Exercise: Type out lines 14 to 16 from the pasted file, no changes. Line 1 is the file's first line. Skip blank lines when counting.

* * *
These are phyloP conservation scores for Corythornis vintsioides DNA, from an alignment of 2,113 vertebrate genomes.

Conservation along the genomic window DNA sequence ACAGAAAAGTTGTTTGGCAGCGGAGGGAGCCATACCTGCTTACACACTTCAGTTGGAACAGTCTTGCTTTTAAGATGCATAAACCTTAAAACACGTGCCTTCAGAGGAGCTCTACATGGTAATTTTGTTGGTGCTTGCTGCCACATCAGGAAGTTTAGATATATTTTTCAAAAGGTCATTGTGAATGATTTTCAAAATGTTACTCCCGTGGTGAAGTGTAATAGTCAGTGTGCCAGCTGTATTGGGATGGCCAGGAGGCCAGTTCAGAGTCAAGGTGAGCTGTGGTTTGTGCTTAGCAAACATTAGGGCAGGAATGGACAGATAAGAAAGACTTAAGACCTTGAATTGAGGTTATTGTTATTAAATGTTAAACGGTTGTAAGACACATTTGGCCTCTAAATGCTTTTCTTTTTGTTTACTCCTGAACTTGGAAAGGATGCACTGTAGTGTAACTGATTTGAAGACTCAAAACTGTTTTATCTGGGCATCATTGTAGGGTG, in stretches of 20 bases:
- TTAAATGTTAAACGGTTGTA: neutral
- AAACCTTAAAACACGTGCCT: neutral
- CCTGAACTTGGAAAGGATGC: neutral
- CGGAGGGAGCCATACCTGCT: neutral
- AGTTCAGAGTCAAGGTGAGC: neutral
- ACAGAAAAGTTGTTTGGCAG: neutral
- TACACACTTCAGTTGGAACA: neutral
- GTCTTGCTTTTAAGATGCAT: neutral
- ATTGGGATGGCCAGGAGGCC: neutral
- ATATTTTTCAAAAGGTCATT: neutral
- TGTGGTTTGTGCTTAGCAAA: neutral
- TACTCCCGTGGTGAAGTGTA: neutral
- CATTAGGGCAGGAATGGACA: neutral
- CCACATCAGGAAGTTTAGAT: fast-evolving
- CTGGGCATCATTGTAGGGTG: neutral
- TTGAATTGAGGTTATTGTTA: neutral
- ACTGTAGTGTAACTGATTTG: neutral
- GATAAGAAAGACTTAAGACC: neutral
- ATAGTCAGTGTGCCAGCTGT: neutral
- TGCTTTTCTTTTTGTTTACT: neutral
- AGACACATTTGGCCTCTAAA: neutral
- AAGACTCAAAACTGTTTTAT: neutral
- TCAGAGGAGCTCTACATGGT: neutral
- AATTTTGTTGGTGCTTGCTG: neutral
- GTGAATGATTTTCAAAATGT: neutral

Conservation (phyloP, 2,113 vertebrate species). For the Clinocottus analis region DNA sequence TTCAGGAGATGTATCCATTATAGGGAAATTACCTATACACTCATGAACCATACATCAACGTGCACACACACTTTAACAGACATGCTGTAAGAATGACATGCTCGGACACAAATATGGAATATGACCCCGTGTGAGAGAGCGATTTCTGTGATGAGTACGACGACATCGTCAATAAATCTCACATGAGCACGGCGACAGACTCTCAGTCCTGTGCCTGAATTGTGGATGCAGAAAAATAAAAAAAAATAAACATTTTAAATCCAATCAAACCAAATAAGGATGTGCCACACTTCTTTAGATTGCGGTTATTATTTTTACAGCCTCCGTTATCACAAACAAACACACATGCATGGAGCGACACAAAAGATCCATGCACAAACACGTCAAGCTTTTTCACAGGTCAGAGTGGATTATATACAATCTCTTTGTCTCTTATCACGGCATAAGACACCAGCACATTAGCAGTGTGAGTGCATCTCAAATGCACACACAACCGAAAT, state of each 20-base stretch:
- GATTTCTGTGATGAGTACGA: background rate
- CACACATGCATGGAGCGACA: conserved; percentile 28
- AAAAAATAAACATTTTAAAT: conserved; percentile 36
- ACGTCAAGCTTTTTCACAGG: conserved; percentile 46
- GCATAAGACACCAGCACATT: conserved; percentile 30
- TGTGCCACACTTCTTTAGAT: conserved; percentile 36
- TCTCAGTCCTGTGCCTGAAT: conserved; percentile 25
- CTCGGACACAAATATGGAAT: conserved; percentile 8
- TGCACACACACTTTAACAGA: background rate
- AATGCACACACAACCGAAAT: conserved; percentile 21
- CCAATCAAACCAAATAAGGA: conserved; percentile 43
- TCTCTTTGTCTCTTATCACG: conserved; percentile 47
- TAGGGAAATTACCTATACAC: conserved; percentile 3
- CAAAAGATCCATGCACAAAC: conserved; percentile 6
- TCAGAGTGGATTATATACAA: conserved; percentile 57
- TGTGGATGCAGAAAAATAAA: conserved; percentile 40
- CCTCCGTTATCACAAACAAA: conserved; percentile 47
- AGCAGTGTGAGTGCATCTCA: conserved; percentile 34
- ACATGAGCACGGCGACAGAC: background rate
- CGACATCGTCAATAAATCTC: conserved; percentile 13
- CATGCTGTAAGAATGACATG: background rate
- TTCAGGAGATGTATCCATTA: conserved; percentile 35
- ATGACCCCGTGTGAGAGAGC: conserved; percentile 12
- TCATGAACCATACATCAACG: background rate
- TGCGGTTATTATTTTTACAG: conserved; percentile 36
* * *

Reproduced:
- TACTCCCGTGGTGAAGTGTA: neutral
- CATTAGGGCAGGAATGGACA: neutral
- CCACATCAGGAAGTTTAGAT: fast-evolving